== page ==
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Old 03-04-2010, 07:53 PM
Toshio Kuratomi
 
Default Fedora 13 Alpha Go/No-Go Meeting: 2010-03-04 @ 01:00 UTC Recap

On Thu, Mar 04, 2010 at 12:01:42PM -0800, Adam Williamson wrote:
> On Thu, 2010-03-04 at 14:22 -0500, Toshio Kuratomi wrote:
> > On Thu, Mar 04, 2010 at 10:47:28AM -0800, Adam Williamson wrote:
> > > On Thu, 2010-03-04 at 14:17 +0100, Kevin Kofler wrote:
> > > > On one hand we have people complaining about the quality of updates, on the
> > > > other hand we're happily releasing crap we know is broken.
> > >
> > > It's an *alpha*. 'Crap we know is broken' is more or less the definition
> > > of alphas. =)
> > >
> > Just a clarification point:
> >
> > http://fedoraproject.org/wiki/Alpha_Freeze_Policy
> > # At Alpha Milestone, all packages should testable and feature
> > complete--whether they are "official features" of the release or not
> >
> > So broken, yes. But the extent of breakage is important. Breakage that
> > results in core components being untestable would seem to be blockers under
> > the current policy -- the result of discussing them would be whether to get
> > an update into the Alpha Release, revert the broken package, or simply ship
> > with the untestable piece documented and remember to add more extensive
> > testing for that at a later point in the cycle.
> >
> > (Pointing out since F-12 cycle we had people confused about what was
> > expected of the Alpha release).
>
> We have various different definitions of the Alpha, it seems. The
> working definition that QA / rel-eng have always worked on when deciding
> whether to ship it is, broadly, 'can you install it, boot it, get a
> network connection, and install updates'. That's what the current Alpha
> release criteria and validation tests aim to explicitly codify and
> verify.
>
> I'm not particularly sold on the definition in the freeze policy, and
> honestly I suspect it's been honored much more in the breach than in the
> observance. I'd be very surprised if all planned features of a given
> release have ever been fully 'testable' in our Alpha releases. Frankly,
> that seems like an unrealistic goal given the timescales we work with,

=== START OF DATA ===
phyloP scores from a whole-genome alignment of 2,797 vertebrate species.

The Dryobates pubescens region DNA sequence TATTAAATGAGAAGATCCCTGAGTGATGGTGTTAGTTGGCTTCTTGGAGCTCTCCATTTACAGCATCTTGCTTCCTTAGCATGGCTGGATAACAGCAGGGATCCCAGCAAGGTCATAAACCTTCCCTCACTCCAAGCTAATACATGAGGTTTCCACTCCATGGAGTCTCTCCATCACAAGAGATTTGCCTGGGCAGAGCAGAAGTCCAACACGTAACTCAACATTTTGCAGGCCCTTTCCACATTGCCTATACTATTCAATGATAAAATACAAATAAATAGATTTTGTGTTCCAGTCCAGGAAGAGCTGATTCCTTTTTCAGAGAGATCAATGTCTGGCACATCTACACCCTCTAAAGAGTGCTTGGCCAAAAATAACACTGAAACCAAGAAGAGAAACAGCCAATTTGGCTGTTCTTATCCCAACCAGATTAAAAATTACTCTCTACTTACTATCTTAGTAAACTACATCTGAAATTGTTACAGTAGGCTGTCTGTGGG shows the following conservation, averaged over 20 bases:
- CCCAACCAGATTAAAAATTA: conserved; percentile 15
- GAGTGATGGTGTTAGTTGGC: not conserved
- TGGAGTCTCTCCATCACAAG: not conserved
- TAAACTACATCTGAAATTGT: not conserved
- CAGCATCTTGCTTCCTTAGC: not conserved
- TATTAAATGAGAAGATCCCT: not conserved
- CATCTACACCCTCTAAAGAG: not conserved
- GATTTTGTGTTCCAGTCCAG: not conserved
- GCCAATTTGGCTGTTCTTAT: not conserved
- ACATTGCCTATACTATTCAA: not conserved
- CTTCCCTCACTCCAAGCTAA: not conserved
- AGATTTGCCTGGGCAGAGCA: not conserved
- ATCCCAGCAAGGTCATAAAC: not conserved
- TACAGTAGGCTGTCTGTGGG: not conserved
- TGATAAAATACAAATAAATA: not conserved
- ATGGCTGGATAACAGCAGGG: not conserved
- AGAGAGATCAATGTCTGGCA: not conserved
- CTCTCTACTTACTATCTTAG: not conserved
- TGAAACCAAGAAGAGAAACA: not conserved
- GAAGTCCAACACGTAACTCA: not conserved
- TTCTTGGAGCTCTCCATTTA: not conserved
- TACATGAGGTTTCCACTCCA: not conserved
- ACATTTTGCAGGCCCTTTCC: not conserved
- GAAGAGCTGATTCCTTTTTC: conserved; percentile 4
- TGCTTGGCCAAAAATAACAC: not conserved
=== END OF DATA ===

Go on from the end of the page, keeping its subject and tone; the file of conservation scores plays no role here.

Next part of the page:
> depending what definition of 'testable' you want to take (there's a huge
> amount of wiggle room in that word).
>
We should change or refine the Freeze Policy page then. Having different
definitions of what is required for alpha to go out and what can go in after
alpha leads to incorrect expectations on the part of developers.

>
> To give a practical example, if 'KDE X.Y with shiny new IM client' is
> listed as a feature for the Alpha, we'd say the freeze policy requires
> the new IM client should actually be present in the Alpha package set.
> But we wouldn't say the release should be blocked if there's a bug which
> causes it to fail to launch, even though this arguably makes it 'not
> testable'. The theory is that there's no point holding the Alpha release
> to fix something we can fix equally well in post-Alpha updates, since
> there's no net benefit to anyone. But we should probably discuss this in
> more detail.
>
Big +1 to that. I don't care too much what the criteria is as long as its
consistent and doesn't put package maintainers in an impossible position wrt
getting their development done and into the next release.

-Toshio
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Old 03-04-2010, 08:05 PM
Adam Williamson
 
Default Fedora 13 Alpha Go/No-Go Meeting: 2010-03-04 @ 01:00 UTC Recap

On Thu, 2010-03-04 at 15:53 -0500, Toshio Kuratomi wrote:

> > I'm not particularly sold on the definition in the freeze policy, and
> > honestly I suspect it's been honored much more in the breach than in the
> > observance. I'd be very surprised if all planned features of a given
> > release have ever been fully 'testable' in our Alpha releases. Frankly,
> > that seems like an unrealistic goal given the timescales we work with,
> > depending what definition of 'testable' you want to take (there's a huge
> > amount of wiggle room in that word).
> >
> We should change or refine the Freeze Policy page then. Having different